Drilling for hydrocarbons in the deep marine environment provides a unique set of challenges for industry. Amongst these are the distinct hazards caused by natural geological and oceanic processes such as: (a) semi-permanent bottom currents, (b) episodic turbidity currents, slope instability and mass transport events (slides, slumps, debris flows), and (c) gas hydrate escape. We present data on the nature, effects and assessment of these deepwater hazards, including current velocities, transport/erosion capacities, recurrence intervals, and hydrate distribution. It is of upmost importance that the oceanographic conditions are carefully considered prior to deepwater operations to ensure the work can be carried out safely. Thorough risk assessment requires knowledge of existing bottom currents, an assessment of potential mass transport events and turbidity currents, and understanding of conditions likely to induce the formation and destabilisation of gas hydrates. Pipelines, cables, subsea installations, key connections such as the riser and any other seabed infrastructure are all susceptible to damage. Correct assessment of hazard will allow for the right equipment to be used for the operations including blowout preventers, riser size, vibration suppressors, and for the safest siting of cables and pipelines. It will also aid the subsea architecture design and planning operations with minimal downtime. All these considerations lead to a safer exploration and production while eliminating unnecessary cost.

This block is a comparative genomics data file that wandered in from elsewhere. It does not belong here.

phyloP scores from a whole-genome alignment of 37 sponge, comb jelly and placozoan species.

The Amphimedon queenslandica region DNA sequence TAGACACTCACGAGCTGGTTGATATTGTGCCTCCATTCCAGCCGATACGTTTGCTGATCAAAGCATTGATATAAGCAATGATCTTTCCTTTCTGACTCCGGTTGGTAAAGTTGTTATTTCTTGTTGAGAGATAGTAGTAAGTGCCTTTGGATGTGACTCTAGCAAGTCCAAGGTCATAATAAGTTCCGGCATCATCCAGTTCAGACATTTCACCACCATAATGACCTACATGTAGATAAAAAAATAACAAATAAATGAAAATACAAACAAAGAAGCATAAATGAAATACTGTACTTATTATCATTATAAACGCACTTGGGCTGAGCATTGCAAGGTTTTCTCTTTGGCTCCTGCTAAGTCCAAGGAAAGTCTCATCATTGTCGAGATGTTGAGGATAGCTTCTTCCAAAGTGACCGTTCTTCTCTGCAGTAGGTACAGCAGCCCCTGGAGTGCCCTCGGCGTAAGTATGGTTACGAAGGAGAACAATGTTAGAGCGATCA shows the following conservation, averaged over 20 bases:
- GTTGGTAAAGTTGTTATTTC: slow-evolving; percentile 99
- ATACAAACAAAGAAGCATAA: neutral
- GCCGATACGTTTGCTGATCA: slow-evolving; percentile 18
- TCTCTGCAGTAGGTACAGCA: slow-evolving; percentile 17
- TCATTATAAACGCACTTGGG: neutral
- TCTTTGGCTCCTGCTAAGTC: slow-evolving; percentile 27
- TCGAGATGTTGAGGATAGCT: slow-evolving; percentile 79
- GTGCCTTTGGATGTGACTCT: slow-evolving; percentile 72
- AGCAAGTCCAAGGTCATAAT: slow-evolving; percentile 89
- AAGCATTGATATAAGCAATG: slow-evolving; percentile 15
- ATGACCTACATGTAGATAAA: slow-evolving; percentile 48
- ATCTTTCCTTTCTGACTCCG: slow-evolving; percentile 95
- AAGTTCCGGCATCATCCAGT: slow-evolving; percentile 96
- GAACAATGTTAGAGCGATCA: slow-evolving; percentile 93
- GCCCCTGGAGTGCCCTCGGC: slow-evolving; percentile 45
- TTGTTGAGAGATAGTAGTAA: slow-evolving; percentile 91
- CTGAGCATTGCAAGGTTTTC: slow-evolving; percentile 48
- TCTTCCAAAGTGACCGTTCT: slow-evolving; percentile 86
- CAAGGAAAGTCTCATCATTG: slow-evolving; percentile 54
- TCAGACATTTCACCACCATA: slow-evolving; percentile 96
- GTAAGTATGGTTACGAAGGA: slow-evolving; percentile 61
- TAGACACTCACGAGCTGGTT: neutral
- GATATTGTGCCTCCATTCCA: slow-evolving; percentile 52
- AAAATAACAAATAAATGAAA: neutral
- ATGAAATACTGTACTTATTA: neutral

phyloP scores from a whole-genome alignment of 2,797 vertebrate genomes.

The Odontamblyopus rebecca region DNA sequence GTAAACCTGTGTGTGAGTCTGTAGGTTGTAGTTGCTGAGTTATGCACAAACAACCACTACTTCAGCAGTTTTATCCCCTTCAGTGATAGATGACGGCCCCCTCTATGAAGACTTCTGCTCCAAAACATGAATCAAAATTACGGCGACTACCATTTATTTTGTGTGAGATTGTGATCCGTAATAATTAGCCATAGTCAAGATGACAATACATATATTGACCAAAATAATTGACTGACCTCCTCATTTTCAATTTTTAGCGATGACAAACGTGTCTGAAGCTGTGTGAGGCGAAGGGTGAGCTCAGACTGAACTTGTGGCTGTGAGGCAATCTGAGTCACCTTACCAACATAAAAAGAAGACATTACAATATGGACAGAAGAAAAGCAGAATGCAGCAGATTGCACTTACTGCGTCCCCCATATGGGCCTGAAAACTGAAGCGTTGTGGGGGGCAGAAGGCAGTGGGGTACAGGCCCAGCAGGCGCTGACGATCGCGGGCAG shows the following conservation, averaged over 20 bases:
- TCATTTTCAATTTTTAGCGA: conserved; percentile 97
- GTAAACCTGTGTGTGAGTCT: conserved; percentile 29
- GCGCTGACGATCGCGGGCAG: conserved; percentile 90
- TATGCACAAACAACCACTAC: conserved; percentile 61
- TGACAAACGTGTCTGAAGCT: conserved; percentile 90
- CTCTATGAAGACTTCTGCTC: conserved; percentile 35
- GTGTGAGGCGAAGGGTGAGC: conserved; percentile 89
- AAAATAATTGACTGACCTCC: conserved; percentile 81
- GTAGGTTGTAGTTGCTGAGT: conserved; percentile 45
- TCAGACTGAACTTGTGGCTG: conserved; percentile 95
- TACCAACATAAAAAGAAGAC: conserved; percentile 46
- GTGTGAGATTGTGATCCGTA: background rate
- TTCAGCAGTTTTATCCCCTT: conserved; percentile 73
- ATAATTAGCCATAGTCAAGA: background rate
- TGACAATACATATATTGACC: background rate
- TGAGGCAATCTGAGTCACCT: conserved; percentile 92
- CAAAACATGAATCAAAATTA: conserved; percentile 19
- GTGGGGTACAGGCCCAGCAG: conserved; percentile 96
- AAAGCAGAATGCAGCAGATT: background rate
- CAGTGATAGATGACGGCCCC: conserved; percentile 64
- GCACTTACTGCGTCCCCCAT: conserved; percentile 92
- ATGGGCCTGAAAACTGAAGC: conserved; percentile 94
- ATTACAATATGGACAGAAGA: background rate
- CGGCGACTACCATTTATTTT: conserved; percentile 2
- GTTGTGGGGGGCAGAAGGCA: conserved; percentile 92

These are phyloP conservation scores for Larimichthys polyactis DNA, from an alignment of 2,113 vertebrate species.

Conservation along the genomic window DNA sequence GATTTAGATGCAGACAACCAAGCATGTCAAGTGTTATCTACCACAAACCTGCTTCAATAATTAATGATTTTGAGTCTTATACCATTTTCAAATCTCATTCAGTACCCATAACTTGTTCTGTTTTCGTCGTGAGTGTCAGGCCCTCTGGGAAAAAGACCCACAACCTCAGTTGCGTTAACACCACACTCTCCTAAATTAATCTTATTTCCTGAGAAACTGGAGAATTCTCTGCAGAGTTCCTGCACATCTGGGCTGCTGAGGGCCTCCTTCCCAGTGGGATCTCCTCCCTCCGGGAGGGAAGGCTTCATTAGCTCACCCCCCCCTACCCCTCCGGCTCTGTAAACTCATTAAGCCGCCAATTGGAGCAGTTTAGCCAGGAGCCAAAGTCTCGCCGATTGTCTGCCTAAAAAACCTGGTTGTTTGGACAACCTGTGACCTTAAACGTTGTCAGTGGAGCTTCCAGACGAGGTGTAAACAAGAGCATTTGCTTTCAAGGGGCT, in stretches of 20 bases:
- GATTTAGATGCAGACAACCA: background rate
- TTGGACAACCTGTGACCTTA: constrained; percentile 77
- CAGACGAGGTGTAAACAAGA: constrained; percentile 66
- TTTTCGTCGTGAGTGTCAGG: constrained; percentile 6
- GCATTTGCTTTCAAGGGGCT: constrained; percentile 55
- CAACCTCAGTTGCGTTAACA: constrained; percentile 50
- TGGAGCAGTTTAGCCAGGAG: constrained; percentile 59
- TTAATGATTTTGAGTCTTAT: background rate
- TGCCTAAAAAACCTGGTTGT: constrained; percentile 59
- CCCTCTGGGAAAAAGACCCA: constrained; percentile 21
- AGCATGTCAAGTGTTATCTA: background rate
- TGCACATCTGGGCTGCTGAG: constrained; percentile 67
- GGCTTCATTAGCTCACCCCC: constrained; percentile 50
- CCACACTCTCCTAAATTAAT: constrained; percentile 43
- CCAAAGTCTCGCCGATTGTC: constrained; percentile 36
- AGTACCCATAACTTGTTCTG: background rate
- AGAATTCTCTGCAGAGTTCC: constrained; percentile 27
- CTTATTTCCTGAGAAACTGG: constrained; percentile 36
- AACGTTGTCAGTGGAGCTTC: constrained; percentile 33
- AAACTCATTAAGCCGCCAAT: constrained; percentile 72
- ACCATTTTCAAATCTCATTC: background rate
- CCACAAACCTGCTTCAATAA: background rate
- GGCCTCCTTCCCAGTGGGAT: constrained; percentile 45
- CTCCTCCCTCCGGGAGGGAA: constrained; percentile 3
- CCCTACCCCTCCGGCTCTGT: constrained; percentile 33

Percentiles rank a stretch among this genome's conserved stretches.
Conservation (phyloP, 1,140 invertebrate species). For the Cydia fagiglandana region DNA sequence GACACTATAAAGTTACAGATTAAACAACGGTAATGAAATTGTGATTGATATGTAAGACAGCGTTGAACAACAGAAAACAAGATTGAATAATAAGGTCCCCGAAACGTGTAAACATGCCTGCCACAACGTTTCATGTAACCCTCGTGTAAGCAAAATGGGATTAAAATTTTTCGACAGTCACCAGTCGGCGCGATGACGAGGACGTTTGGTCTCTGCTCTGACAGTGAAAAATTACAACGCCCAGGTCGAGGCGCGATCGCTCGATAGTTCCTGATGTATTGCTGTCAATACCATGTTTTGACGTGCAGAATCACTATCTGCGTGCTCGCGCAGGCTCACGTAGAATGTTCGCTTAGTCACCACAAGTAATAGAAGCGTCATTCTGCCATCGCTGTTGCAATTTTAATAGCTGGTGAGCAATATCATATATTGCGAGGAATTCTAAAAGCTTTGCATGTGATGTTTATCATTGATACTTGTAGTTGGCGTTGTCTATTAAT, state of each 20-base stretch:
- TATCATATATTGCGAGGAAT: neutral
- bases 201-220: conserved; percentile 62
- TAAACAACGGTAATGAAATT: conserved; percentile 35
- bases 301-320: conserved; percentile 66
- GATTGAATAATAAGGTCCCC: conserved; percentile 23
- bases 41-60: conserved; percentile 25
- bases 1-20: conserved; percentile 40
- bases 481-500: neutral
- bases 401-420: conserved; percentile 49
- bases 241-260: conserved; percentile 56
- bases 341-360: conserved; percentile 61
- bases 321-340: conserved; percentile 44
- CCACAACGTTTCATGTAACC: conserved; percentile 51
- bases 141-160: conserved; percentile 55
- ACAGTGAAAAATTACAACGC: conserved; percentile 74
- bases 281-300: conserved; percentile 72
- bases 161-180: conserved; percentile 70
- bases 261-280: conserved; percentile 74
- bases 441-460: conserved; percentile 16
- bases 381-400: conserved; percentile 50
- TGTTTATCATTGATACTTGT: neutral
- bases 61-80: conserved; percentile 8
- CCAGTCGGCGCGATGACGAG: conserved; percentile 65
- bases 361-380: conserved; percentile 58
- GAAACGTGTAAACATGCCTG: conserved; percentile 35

|Number of pages||26|
|Publication status||Published - May 2012|
|Event||Offshore Technology Conference - Houston, United States|
Duration: 30 Apr 2012 → 3 May 2012
|Conference||Offshore Technology Conference|
|Period||30/04/12 → 3/05/12|